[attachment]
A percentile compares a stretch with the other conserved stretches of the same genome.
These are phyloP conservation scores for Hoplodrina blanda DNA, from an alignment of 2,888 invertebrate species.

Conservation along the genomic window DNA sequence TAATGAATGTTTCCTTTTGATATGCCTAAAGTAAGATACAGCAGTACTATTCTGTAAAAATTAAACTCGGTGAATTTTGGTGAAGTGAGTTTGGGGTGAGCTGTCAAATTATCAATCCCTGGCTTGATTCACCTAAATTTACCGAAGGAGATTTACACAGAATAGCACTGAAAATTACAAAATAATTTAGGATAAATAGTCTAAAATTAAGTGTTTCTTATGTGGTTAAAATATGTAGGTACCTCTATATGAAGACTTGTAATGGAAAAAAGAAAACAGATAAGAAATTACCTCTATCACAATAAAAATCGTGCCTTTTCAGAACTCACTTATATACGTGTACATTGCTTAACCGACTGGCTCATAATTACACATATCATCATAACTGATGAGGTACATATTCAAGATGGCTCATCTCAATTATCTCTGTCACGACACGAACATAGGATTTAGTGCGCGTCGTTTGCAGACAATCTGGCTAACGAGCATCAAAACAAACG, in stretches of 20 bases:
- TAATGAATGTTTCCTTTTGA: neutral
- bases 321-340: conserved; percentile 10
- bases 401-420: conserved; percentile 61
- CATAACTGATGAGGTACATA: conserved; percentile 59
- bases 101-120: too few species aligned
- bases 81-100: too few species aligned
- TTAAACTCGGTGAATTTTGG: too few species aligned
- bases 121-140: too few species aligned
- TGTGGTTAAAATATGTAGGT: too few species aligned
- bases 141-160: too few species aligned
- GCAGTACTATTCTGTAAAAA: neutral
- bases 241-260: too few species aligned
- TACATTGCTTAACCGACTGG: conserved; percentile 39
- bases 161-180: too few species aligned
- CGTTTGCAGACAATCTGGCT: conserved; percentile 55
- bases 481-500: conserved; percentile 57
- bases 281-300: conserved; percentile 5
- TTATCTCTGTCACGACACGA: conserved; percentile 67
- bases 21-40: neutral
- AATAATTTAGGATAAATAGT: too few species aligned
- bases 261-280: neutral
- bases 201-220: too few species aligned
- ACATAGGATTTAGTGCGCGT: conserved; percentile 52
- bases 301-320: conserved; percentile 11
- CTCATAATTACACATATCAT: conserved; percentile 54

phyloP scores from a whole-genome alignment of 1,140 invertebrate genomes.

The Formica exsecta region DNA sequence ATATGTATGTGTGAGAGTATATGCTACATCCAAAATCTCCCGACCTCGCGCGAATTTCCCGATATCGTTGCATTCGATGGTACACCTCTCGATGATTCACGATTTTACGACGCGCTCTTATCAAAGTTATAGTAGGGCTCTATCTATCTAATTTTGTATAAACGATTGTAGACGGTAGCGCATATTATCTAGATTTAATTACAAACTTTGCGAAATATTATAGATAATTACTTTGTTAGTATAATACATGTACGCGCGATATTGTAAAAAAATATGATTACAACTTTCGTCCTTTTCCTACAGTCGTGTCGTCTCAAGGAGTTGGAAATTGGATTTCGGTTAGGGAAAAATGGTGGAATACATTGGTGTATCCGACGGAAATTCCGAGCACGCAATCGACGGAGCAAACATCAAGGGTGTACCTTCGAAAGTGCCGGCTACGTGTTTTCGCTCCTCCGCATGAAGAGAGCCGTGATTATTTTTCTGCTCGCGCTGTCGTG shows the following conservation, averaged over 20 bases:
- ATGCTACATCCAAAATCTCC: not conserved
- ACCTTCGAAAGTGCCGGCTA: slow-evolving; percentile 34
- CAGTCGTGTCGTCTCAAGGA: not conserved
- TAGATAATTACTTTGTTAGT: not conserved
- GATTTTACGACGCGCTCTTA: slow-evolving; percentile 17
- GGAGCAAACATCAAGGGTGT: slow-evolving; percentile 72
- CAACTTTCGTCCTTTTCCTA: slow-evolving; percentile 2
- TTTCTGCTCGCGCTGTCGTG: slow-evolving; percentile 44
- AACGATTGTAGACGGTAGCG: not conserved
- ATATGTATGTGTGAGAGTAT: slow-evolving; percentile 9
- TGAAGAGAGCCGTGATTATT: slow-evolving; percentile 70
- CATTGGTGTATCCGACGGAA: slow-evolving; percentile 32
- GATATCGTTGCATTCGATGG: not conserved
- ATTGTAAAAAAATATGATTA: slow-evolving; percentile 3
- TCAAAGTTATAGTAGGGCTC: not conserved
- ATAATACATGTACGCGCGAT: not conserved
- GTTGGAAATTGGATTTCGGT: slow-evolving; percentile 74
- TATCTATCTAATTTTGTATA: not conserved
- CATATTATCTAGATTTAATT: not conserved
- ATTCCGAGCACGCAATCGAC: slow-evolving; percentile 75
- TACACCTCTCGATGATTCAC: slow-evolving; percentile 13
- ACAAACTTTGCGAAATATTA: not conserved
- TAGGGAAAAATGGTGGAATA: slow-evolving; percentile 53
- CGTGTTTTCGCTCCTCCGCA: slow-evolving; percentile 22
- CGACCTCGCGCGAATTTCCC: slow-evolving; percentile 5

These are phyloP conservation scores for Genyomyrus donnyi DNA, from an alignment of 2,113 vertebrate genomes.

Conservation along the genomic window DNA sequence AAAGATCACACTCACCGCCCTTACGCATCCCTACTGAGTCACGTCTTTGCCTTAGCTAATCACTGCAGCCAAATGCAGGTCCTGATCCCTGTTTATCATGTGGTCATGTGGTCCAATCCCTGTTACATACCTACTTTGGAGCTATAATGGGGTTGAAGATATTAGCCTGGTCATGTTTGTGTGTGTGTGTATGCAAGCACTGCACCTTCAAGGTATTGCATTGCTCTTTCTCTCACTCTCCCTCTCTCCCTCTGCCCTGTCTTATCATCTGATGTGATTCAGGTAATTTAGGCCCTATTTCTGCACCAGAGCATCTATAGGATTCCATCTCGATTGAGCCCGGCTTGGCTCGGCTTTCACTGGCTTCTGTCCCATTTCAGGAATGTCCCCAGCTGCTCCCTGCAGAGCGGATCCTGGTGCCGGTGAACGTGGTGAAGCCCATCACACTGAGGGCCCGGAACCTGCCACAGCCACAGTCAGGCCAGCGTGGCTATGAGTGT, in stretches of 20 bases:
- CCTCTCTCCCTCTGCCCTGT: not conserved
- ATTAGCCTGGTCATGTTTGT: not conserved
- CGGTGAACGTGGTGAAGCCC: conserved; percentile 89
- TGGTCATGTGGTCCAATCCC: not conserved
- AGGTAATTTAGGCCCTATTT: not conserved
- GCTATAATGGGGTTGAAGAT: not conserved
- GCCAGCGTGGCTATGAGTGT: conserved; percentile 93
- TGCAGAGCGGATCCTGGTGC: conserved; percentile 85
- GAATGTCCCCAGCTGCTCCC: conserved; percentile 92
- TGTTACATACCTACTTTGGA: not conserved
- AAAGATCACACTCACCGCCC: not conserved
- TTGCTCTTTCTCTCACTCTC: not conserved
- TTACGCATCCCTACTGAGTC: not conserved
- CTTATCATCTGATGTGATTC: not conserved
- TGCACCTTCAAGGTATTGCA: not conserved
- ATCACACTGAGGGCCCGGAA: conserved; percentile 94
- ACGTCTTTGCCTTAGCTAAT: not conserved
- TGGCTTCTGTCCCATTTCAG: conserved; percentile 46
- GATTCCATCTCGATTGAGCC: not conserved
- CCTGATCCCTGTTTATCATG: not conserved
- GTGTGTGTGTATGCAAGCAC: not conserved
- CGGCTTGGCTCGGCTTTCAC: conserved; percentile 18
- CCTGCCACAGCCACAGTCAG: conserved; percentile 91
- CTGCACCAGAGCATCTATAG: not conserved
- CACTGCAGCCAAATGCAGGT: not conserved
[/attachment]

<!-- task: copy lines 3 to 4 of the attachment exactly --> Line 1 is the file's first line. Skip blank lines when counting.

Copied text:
Conservation along the genomic window DNA sequence TAATGAATGTTTCCTTTTGATATGCCTAAAGTAAGATACAGCAGTACTATTCTGTAAAAATTAAACTCGGTGAATTTTGGTGAAGTGAGTTTGGGGTGAGCTGTCAAATTATCAATCCCTGGCTTGATTCACCTAAATTTACCGAAGGAGATTTACACAGAATAGCACTGAAAATTACAAAATAATTTAGGATAAATAGTCTAAAATTAAGTGTTTCTTATGTGGTTAAAATATGTAGGTACCTCTATATGAAGACTTGTAATGGAAAAAAGAAAACAGATAAGAAATTACCTCTATCACAATAAAAATCGTGCCTTTTCAGAACTCACTTATATACGTGTACATTGCTTAACCGACTGGCTCATAATTACACATATCATCATAACTGATGAGGTACATATTCAAGATGGCTCATCTCAATTATCTCTGTCACGACACGAACATAGGATTTAGTGCGCGTCGTTTGCAGACAATCTGGCTAACGAGCATCAAAACAAACG, in stretches of 20 bases:
- TAATGAATGTTTCCTTTTGA: neutral